Site Meter

Tuesday, December 29, 2015

"Do you think incest and polygamy will be legalized?" - Masterpost

I came across a poll on the subject of the future of full marriage equality:
I was watching a TV show recently and surprisingly, three characters (two men and a woman) got together in a sexual AND romantic relationship - as in, it wasn’t just a kink, they were serious about it, they even made their relationship official to their family/friends. And it got me thinking, do you guys think polygamy will ever be legalized? And incest? And should they be, and if not, why? Will our society ever see it as acceptable/normal like with gay relationships?
I thought it would be helpful to create one post where I link to everything:
  • My initial response. I debunk the idea that no-one cares enough, argue against the usual eugenic argument, and also against the annoying argument I see all the time that amounts to, “Hah! All you can get is your mom?!” I also point out that polygamy/polyamorous marriage isn’t inherently sexist, because it includes polyandry and polygynandry. Women still have to consent.
  • Eugenics is not a good argument, but it’s the only one that sounds kind of scientific and reasonable in people’s heads, so they always fall back on it. It doesn’t matter if it has strange and disturbing logical implications, apparently. Then I have to explain the difference between consensual sex and consensual cannibalism…
  • I like this one. He provided me with an actual study for his statistic. I point out that it’s not as bad as he originally said, and either way the study itself points out that its findings are almost useless, because of sample bias.
  • I have to further explain why eugenic arguments are logically dangerous, and how even by the standards of eugenics, laws banning consanguineous sex make zero sense.
  • I lay down my arguments, once and for all, for why it makes sense and is just to have age-of-consent laws, but not laws against consanguineous sex. Let this be the end of it.
  • I explain to someone why people are polyamorous, and how it can work successfully. I also point out an assumption in his own thinking about jealousy in monogamy.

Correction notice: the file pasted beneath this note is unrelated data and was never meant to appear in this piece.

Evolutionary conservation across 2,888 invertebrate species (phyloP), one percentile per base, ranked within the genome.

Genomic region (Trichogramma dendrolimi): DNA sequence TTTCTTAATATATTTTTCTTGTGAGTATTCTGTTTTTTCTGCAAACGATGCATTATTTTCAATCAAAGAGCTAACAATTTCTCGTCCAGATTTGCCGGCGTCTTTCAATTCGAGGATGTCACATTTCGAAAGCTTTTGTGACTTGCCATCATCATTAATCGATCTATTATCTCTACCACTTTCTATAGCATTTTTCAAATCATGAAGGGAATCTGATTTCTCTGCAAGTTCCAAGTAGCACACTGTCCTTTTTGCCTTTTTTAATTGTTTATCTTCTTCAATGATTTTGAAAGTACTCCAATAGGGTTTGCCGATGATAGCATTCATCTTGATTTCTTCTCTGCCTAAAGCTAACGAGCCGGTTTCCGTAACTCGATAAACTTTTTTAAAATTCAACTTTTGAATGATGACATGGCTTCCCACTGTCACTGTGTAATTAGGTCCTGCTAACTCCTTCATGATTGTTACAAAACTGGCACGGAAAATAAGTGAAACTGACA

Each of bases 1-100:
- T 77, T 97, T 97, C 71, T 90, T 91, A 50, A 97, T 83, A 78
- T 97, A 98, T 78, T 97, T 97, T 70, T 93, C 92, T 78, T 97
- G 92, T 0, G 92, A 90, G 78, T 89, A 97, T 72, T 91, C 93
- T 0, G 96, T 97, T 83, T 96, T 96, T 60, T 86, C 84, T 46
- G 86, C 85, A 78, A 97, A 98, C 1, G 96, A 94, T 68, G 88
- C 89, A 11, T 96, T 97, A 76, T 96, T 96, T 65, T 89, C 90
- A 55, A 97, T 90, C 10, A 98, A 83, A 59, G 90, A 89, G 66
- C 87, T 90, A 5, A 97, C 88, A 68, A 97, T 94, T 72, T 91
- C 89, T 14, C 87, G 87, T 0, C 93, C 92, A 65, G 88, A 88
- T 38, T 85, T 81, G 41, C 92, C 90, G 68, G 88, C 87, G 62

• My closing statements.

Monday, December 28, 2015

"Do you think incest and polygamy will be legalized?" - Part 7

I came across a poll on the subject of the future of full marriage equality:
I was watching a TV show recently and surprisingly, three characters (two men and a woman) got together in a sexual AND romantic relationship - as in, it wasn’t just a kink, they were serious about it, they even made their relationship official to their family/friends. And it got me thinking, do you guys think polygamy will ever be legalized? And incest? And should they be, and if not, why? Will our society ever see it as acceptable/normal like with gay relationships?
Closing statements:
I don’t understand why y'all feel so comfortable trashing these people, and arguing for legally abusing them. Is it because y'all don’t know them personally? Well, I do, and they’re perfectly nice, reasonable people. Actually, some of them are nicer than the “normal” people I’ve met. They love one another. They take care of their kids. They pay taxes. Emotionally, I don’t understand how people can hate that so much. Trust me, just because you don’t think you know such a couple, doesn’t mean you don’t. The closet for both [polyamorous and consanguinamorous people] is large, and the closet for consanguineous couples is massive. It doesn’t mean they like living in fear and secrecy, and they shouldn’t have to. However, it’s easy enough for them to get away with it that they don’t risk rocking the boat.

It seems like what y'all want is to shove them into the closet and tell them to shut up, so y'all don’t have to be confronted with personal discomfort. Why should your personal discomfort have any relevance to law in a liberal country which enshrines protections for the rights of minorities against the tyranny of the majority? How does shaming people and telling them to shut up encourage abuse victims to come forward? And more importantly, how can you demand such a contract when it isn’t in good faith? These couples
do hide in the closet. The problem is that when other people find out accidentally, they hunt them down and throw them in jail, even if they hid it well.
They need to fight these laws, because there is never any guarantee that the law won’t be used to abuse them, regardless of how they behave. The majority always loves telling minorities to shut up and go away when they complain. Meanwhile, minorities complain because, regardless of their silence and isolation, the majority still abuses some from time to time to make an example of them. There’s no other way for them to protect themselves, other than to fight the legal and social regime.

Most feel like the cost of fighting is too high, which is why it takes decades of momentum to get more to come out of the closet. That doesn’t mean they stay in the closet because they acquiesce to this “agreement”. They’re just afraid. They’re afraid of
y'all. They’re adults with otherwise normal lives, who’ve done nothing to anyone that could ever be construed as harmful or destructive. Yet y'all have the power to utterly destroy them. Is that just? Are y'all really comfortable being potential threats to perfectly nice people, some of whom y'all may know? I don’t want to be a threat. I don’t think anyone should have the right to be - not towards good people like them.